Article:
Similarly, when they said that the righteous people have crowns on their heads they were referring to the knowledge because of which they inherited a place in the World To Come. This knowledge is always with them, as is their crown, as Solomon said, “…with the crown with which his mother crowned him.” It is also written, “and everlasting joy shall be upon their head”—this is not physical pleasure that they will receive, but the crown of the Sages, i.e. knowledge. When they said that they will benefit from the radiance of the Divine Presence they meant that they will know and understand the existence of God in a manner that they couldn’t while in their gloomy and paltry bodies.
Whenever the word “soul” is mentioned, it does not mean the soul-body combination but the actual soul itself, which is the understanding given by the Creator and which causes other understandings and actions. This is the form which was explained in the fourth chapter of the Laws of The Basic Principles of The Torah. It is called “soul” with respect to this matter. This life, which does not involve death, for the reason that death is an occurrence of the body, or a body is called the bond of life, as it is written, “Yet the soul of my lord shall be bound with the bond of life”—this is the reward above which there is no other rewards, and the goodness above which there is no other goodness, and with which all the Prophets were granted.

In his commentary on the Shulchan Arukh (YD179:13), the Gra takes exception to the number of ideas stated by Chazal that the Rambam dismisses as allegorical because they didn’t fit within his rationalistic thought. (Although I must confess that in the cases of amulets and astrology, my sympathies lie with the Rambam, we are discussing here the cause, not specific cases.) The Vilna Gaon writes that the Rambam was “led astray by the accursed philosophy”.

The Gra’s contemporary, Rabbi Pinchas Eliyahu Horowitz of Vilna (1765-1821), writes in Sefer HaBris (Section 1 2:6; tr. R’ Daniel Eidensohn):

The Givat HaMoreh wrote in the introduction to his sefer that the reason that it took such a long time for the full development of philosophy was because of the great wisdom of Aristotle and his unprecedented stature. Because of this his views were followed by all the scholars generation after generation in a slavish manner. It was viewed that anybody who disagreed with him was as if he were arguing on self-evident reality. In exactly the same way, the reason that there has been a long delay in the development of our theology is because many think that to disagree with something that the Rambam said is to disagree with something which is self evidently true. The two processes are almost identical because in fact the concepts of the Rambam are those of Aristotle – as is well known. However all men of integrity while they love the Rambam – love the truth more. This is as the philosopher said, “I love Aristotle and I love Socrates but the truth I love more.”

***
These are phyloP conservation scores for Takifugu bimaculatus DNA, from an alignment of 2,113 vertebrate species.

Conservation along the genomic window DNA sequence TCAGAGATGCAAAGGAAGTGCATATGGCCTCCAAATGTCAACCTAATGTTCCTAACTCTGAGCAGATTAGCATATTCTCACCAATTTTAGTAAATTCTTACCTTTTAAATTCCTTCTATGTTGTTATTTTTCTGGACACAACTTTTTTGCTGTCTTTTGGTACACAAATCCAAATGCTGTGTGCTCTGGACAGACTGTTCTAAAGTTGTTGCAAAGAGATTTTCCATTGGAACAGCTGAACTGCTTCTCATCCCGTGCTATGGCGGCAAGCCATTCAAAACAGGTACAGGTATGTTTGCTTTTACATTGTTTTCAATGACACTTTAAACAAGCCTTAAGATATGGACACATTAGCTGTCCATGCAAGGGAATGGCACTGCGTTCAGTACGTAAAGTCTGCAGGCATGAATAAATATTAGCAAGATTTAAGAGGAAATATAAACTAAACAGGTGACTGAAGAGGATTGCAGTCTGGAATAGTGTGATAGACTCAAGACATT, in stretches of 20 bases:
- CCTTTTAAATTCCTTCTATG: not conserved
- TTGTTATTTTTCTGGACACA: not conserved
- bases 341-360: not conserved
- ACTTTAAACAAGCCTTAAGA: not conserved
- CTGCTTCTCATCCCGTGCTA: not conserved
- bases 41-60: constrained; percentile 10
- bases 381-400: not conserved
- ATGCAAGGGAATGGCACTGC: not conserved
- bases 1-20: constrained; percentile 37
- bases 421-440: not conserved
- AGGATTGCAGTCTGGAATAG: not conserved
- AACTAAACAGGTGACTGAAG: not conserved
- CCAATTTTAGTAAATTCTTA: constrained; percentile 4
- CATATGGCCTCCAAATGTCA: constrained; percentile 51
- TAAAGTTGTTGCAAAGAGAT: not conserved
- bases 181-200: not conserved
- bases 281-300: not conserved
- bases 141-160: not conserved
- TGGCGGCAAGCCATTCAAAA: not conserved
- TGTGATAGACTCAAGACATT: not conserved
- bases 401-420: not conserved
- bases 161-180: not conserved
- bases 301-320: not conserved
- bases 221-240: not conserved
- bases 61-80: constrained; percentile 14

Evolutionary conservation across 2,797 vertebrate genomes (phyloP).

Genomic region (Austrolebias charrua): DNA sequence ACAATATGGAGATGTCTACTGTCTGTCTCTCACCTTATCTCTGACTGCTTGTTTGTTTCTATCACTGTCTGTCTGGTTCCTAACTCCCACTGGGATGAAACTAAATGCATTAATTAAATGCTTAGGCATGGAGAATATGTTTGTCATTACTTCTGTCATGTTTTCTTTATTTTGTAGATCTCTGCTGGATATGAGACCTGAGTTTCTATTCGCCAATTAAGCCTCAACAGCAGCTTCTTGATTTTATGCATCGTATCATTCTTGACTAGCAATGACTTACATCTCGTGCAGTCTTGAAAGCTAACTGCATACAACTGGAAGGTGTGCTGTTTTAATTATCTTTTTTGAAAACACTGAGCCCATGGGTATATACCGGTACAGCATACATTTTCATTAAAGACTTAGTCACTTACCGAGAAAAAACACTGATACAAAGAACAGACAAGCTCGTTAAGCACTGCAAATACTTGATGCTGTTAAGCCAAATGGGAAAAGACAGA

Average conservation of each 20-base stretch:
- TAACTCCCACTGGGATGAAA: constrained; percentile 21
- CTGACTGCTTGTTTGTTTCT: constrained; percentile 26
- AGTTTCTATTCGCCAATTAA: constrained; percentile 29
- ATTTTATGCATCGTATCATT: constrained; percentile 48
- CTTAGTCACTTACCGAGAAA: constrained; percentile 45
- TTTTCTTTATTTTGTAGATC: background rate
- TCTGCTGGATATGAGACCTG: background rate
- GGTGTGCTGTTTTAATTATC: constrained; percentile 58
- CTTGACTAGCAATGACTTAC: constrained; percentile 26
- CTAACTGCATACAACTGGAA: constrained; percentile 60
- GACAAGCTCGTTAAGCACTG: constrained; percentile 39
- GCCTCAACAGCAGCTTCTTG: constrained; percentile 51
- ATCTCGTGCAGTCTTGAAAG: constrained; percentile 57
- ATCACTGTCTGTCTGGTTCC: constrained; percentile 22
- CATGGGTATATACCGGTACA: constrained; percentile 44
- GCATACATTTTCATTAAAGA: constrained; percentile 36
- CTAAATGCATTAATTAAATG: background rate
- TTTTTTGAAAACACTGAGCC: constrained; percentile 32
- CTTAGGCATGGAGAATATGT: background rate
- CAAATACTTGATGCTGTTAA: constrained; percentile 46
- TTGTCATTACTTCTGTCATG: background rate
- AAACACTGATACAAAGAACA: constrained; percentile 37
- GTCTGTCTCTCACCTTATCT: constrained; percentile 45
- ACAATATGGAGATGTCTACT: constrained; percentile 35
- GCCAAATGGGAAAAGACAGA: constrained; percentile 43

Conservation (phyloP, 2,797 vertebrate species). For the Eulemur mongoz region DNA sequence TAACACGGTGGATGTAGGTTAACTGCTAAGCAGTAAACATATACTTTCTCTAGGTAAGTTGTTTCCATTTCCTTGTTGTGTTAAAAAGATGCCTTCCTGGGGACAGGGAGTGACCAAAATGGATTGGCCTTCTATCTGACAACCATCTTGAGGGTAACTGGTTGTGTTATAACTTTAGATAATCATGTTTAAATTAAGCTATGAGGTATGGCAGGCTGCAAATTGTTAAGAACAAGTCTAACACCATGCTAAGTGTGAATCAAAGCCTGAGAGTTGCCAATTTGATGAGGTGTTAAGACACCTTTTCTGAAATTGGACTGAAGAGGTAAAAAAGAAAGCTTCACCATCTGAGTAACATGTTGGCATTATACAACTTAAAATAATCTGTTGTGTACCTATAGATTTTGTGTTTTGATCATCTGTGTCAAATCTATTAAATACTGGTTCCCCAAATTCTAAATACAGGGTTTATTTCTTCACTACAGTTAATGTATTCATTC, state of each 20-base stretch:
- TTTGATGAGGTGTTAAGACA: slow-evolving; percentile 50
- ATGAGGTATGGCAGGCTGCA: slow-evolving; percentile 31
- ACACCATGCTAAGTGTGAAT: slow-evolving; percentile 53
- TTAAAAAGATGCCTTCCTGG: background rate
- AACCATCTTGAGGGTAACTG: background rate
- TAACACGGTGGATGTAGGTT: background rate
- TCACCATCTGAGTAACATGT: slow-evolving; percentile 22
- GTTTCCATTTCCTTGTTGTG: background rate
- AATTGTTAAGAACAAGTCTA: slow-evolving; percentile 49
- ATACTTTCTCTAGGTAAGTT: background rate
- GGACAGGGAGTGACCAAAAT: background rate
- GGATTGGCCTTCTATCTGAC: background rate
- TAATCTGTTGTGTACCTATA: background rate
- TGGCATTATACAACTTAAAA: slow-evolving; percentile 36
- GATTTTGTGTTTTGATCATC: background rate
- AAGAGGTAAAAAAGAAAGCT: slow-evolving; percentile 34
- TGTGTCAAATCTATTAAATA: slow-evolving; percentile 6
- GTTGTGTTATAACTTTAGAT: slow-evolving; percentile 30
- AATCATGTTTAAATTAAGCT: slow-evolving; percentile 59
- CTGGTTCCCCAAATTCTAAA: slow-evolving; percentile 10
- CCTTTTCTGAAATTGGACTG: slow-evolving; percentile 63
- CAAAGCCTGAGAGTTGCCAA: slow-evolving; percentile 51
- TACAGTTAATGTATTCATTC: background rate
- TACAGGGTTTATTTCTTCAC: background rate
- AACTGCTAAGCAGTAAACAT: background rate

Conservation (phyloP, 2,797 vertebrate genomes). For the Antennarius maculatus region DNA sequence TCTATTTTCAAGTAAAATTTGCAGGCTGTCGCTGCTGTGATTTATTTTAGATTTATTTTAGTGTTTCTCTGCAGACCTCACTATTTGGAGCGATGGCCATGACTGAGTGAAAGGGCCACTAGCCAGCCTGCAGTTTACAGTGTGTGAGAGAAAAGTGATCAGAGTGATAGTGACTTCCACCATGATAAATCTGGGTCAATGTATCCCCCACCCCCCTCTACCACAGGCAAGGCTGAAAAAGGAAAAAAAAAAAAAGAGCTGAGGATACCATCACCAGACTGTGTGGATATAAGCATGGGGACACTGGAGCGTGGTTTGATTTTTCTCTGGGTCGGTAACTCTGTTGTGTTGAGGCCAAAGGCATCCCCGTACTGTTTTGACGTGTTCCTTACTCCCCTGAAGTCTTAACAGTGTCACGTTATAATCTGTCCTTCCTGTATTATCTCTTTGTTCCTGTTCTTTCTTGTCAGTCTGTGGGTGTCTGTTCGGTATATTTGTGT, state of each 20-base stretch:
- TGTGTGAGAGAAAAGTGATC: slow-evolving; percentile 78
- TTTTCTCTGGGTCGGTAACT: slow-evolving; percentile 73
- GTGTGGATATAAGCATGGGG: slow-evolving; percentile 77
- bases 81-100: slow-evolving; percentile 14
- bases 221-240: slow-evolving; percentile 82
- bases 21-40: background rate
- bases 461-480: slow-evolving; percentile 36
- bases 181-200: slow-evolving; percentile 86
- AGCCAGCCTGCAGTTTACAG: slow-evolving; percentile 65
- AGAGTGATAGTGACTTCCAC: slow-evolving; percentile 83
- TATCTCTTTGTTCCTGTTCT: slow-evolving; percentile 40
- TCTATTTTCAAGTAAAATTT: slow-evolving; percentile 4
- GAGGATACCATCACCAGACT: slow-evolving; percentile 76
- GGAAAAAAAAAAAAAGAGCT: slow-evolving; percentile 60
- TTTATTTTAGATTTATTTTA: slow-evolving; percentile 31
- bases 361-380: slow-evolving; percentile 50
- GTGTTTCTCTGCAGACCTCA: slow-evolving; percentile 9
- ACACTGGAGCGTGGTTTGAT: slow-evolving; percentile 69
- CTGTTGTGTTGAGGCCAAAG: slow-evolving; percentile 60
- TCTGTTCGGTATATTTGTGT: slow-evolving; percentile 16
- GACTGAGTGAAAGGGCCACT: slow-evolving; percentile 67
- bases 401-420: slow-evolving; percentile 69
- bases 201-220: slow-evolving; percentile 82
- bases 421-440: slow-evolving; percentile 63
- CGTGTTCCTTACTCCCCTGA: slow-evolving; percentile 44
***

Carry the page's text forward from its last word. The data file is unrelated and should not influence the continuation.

The R’ Hirsch’s complaint against the Rambam reads much like the Maharal’s. He writes in The Nineteen Letters of Ben Uzziel (letter 18):

The age gave birth to a man [R’ Drachman’s footnote: Maimonides], a mind, who, the product of uncomprehended Judaism and Arabic science, was obliged to reconcile the strife which raged in his own breast in his own manner, and who, by proclaiming it to the world, became the guide of all in whom the same conflict existed.


This great man to whom, and to whom alone, we owe the preservation of practical Judaism to our time, is responsible because he sought to reconcile Judaism with the difficulties which confronted it from without instead of developing it creatively from within, for all the good and the evil which bless and afflict the heritage of the father. His peculiar mental tendency was Arabic-Greek, and his conception of the purpose of life the same. He entered into Judaism from without, bringing with him opinions of whose truth he had convinced himself from extraneous sources and he reconciled. For him, too, self-perfecting through the knowledge of truth was the highest aim, the practical he deemed subordinate. For him knowledge of God was the end, not the means; hence he devoted his intellectual powers to speculations upon the essence of Deity, and sought to bind Judaism to the results of his speculative investigations as to postulates of science or faith. The Mizvoth became for him merely ladders, necessary only to conduct to knowledge or to protect against error, this latter often only the temporary and limited error of polytheism. Mishpatim became only rules of prudence, Mitzvoth as well; Chukkim rules of health, teaching right feeling, defending against the transitory errors of the time; Edoth ordinances, designed to promote philosophical concepts; all this having no foundation in the eternal essence of things, not resulting from their eternal demand on me, or from my eternal purpose and task, no eternal symbolizing of an unchangeable idea, and not inclusive enough to form a basis for the totality of the commandments.


He, the great systematic orderer of the practical results of the Talmud, gives expression in the last part of his philosophic work to opinions concerning tlie meaning and purpose of the commandments which, taking the very practical results codified by himself as the contents of the commandments, are utterly untenable cast no real light upon them and cannot go hand in hand with them in practice, in life, and in science…